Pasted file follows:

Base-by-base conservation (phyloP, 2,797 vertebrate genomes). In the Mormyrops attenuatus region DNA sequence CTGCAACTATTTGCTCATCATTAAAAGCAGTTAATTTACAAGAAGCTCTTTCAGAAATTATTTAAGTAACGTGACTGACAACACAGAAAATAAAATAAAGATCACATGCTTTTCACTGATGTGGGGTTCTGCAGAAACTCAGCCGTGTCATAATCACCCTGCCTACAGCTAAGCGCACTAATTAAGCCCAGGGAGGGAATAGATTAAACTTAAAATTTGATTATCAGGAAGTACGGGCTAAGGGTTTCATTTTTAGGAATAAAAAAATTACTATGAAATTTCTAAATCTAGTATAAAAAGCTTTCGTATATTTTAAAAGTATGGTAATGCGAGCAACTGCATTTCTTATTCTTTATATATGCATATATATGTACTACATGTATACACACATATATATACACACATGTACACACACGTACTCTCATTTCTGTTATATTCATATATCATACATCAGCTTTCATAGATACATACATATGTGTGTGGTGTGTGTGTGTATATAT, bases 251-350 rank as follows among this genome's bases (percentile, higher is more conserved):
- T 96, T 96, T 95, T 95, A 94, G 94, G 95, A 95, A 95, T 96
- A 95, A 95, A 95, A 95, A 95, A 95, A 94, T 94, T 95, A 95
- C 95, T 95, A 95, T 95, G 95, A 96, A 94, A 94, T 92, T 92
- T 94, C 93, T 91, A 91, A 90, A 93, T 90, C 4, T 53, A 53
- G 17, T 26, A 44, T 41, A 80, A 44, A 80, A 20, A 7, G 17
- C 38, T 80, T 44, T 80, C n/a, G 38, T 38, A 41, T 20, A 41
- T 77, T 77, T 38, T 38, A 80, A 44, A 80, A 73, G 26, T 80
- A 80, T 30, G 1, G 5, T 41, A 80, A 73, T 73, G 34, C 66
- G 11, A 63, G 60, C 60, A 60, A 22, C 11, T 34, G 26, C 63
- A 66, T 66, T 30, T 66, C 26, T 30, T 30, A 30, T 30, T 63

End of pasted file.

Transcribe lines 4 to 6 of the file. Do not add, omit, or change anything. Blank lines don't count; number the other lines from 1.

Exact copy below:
- C 95, T 95, A 95, T 95, G 95, A 96, A 94, A 94, T 92, T 92
- T 94, C 93, T 91, A 91, A 90, A 93, T 90, C 4, T 53, A 53
- G 17, T 26, A 44, T 41, A 80, A 44, A 80, A 20, A 7, G 17